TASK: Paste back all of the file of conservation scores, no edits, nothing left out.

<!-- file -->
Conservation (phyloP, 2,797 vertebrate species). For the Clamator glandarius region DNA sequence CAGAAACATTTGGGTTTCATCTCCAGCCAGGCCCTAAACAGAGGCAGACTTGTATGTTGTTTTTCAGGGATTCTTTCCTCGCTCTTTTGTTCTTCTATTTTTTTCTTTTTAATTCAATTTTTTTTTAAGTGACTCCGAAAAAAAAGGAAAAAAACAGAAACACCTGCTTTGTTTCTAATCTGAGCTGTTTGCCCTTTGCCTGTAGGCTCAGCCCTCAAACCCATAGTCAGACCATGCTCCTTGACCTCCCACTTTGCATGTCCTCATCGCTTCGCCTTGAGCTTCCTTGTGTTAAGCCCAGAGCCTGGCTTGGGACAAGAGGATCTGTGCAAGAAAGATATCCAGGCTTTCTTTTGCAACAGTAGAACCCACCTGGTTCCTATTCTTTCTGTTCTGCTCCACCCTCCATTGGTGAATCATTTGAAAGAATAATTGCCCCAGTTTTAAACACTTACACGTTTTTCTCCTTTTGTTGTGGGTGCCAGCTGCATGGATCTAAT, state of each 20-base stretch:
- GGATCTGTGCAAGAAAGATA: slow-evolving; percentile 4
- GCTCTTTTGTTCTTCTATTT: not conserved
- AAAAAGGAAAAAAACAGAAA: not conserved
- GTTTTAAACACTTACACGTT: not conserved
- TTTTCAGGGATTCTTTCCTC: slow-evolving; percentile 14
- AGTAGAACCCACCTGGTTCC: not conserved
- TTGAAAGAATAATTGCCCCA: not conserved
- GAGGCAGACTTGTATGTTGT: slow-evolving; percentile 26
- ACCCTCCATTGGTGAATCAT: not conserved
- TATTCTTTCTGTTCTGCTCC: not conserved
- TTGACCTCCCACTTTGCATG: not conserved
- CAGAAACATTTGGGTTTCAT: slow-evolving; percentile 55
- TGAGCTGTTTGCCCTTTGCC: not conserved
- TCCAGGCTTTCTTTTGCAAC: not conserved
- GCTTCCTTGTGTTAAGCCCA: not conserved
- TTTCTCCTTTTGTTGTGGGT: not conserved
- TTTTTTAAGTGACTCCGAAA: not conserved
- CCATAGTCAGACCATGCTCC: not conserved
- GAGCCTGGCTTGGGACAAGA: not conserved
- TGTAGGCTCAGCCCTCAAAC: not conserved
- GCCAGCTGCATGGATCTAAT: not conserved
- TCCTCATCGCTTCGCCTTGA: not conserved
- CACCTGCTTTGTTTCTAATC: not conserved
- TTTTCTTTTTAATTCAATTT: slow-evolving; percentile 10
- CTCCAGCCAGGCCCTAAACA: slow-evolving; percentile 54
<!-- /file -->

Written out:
Conservation (phyloP, 2,797 vertebrate species). For the Clamator glandarius region DNA sequence CAGAAACATTTGGGTTTCATCTCCAGCCAGGCCCTAAACAGAGGCAGACTTGTATGTTGTTTTTCAGGGATTCTTTCCTCGCTCTTTTGTTCTTCTATTTTTTTCTTTTTAATTCAATTTTTTTTTAAGTGACTCCGAAAAAAAAGGAAAAAAACAGAAACACCTGCTTTGTTTCTAATCTGAGCTGTTTGCCCTTTGCCTGTAGGCTCAGCCCTCAAACCCATAGTCAGACCATGCTCCTTGACCTCCCACTTTGCATGTCCTCATCGCTTCGCCTTGAGCTTCCTTGTGTTAAGCCCAGAGCCTGGCTTGGGACAAGAGGATCTGTGCAAGAAAGATATCCAGGCTTTCTTTTGCAACAGTAGAACCCACCTGGTTCCTATTCTTTCTGTTCTGCTCCACCCTCCATTGGTGAATCATTTGAAAGAATAATTGCCCCAGTTTTAAACACTTACACGTTTTTCTCCTTTTGTTGTGGGTGCCAGCTGCATGGATCTAAT, state of each 20-base stretch:
- GGATCTGTGCAAGAAAGATA: slow-evolving; percentile 4
- GCTCTTTTGTTCTTCTATTT: not conserved
- AAAAAGGAAAAAAACAGAAA: not conserved
- GTTTTAAACACTTACACGTT: not conserved
- TTTTCAGGGATTCTTTCCTC: slow-evolving; percentile 14
- AGTAGAACCCACCTGGTTCC: not conserved
- TTGAAAGAATAATTGCCCCA: not conserved
- GAGGCAGACTTGTATGTTGT: slow-evolving; percentile 26
- ACCCTCCATTGGTGAATCAT: not conserved
- TATTCTTTCTGTTCTGCTCC: not conserved
- TTGACCTCCCACTTTGCATG: not conserved
- CAGAAACATTTGGGTTTCAT: slow-evolving; percentile 55
- TGAGCTGTTTGCCCTTTGCC: not conserved
- TCCAGGCTTTCTTTTGCAAC: not conserved
- GCTTCCTTGTGTTAAGCCCA: not conserved
- TTTCTCCTTTTGTTGTGGGT: not conserved
- TTTTTTAAGTGACTCCGAAA: not conserved
- CCATAGTCAGACCATGCTCC: not conserved
- GAGCCTGGCTTGGGACAAGA: not conserved
- TGTAGGCTCAGCCCTCAAAC: not conserved
- GCCAGCTGCATGGATCTAAT: not conserved
- TCCTCATCGCTTCGCCTTGA: not conserved
- CACCTGCTTTGTTTCTAATC: not conserved
- TTTTCTTTTTAATTCAATTT: slow-evolving; percentile 10
- CTCCAGCCAGGCCCTAAACA: slow-evolving; percentile 54